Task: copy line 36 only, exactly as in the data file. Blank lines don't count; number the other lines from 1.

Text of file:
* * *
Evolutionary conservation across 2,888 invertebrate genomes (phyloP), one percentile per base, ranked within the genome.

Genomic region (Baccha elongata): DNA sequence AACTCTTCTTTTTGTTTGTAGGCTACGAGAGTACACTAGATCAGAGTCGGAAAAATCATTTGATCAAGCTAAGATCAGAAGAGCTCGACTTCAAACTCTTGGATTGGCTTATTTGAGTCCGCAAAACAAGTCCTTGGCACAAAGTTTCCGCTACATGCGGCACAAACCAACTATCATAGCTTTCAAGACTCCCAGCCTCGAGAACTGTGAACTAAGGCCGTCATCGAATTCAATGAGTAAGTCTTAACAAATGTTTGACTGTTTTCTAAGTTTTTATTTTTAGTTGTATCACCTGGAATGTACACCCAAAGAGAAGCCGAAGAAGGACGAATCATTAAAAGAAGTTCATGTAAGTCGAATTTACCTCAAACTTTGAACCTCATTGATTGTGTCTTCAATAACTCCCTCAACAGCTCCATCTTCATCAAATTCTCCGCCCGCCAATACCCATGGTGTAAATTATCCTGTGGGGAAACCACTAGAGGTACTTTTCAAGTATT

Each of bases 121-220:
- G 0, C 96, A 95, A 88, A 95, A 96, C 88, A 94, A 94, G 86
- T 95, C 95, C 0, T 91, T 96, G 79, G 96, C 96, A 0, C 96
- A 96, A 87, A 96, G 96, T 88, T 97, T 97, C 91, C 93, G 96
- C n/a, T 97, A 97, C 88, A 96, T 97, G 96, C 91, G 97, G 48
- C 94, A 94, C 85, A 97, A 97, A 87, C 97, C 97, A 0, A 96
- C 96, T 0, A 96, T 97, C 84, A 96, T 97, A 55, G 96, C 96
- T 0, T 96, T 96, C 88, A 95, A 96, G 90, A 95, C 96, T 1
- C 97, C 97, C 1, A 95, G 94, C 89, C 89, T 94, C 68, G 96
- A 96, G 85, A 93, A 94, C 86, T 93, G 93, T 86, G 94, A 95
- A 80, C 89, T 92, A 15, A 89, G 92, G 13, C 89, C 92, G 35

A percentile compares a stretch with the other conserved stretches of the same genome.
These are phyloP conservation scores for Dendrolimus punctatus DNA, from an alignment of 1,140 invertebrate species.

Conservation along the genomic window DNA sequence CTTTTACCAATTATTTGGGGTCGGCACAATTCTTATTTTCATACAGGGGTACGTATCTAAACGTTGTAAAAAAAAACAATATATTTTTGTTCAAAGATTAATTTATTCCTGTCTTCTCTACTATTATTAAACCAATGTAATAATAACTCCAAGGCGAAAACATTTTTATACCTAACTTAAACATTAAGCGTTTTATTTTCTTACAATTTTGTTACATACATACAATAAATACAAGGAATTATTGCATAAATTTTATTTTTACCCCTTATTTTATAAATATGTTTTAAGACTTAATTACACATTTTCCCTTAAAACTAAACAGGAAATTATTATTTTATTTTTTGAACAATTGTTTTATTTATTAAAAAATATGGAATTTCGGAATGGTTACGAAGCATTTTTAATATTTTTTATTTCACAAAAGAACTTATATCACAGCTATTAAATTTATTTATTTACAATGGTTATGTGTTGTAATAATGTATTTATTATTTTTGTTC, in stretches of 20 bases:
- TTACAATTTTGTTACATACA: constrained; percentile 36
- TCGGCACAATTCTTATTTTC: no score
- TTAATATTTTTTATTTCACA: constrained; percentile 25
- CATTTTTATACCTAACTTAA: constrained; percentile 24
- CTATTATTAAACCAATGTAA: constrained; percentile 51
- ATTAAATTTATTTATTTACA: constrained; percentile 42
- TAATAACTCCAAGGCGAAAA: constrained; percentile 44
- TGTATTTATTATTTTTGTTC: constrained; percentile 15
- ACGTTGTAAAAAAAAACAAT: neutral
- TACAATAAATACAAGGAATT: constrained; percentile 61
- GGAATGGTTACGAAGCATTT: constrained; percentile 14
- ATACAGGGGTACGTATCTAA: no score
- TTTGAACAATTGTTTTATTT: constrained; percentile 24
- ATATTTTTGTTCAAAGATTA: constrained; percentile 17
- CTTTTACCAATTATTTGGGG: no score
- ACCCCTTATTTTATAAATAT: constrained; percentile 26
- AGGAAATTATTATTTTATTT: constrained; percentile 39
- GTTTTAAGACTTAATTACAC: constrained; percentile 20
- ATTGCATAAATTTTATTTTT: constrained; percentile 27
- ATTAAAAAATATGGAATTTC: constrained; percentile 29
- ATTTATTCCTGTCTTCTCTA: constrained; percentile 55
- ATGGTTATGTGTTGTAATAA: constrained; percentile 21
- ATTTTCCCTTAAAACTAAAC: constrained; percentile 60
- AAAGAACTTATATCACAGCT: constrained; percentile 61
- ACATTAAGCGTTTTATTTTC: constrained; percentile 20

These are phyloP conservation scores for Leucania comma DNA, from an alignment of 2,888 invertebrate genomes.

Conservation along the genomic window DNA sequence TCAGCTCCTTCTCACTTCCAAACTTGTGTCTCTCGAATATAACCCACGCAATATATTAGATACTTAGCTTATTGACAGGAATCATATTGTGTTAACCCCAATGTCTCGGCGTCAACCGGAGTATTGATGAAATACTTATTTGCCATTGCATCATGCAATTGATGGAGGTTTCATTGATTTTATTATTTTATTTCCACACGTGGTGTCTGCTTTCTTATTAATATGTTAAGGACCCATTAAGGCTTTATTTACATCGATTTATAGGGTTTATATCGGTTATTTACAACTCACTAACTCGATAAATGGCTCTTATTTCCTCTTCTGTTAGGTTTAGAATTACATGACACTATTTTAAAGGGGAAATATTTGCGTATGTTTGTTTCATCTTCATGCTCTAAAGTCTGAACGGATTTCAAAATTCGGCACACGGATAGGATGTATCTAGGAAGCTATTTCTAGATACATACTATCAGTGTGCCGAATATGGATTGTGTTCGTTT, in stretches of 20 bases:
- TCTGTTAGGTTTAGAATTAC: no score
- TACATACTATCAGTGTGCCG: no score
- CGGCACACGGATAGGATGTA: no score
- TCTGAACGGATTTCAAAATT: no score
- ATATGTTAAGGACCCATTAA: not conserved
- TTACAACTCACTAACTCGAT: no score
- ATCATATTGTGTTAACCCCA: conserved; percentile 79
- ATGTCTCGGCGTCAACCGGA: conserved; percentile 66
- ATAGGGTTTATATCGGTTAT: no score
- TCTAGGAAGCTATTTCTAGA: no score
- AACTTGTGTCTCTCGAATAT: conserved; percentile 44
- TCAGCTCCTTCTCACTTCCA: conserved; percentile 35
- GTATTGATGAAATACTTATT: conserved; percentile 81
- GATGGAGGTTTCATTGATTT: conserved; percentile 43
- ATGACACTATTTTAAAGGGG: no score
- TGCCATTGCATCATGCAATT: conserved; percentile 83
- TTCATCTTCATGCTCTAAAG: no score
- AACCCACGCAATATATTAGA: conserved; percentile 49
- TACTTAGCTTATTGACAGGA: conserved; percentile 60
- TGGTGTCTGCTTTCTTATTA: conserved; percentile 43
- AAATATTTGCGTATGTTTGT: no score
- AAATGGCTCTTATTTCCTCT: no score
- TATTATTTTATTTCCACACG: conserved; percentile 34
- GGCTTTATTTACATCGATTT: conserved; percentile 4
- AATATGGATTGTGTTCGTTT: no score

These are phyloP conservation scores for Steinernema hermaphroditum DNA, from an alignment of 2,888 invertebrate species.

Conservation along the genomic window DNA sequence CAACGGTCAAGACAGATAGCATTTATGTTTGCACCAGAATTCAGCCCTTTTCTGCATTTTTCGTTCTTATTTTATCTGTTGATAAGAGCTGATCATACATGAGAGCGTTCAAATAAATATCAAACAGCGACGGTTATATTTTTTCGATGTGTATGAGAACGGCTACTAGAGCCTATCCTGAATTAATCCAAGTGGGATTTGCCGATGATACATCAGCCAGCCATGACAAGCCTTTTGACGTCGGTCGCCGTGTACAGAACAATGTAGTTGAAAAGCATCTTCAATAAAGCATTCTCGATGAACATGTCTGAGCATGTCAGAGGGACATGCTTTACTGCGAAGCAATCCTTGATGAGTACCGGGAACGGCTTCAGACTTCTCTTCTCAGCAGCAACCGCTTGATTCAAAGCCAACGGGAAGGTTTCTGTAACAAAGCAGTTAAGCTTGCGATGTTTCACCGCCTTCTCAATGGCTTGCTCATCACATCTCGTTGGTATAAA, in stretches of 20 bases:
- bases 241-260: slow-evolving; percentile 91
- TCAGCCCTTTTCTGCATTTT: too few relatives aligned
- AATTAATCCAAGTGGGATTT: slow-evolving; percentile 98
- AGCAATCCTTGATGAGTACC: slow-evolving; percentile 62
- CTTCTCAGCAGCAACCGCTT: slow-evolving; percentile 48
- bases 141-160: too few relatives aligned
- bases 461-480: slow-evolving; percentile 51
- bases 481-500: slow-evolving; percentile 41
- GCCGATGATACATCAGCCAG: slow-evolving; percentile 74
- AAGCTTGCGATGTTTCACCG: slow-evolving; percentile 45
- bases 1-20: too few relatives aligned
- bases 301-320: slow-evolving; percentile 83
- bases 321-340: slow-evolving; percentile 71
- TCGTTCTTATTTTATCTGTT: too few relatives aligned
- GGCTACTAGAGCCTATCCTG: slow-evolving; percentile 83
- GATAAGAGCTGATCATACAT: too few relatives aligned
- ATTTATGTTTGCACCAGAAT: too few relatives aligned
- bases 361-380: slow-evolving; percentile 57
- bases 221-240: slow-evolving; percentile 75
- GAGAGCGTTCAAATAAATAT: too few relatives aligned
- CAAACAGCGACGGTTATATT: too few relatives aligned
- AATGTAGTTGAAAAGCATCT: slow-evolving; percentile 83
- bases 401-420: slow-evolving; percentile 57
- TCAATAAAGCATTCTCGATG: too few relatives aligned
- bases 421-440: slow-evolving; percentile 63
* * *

- ATTAAAAAATATGGAATTTC: constrained; percentile 29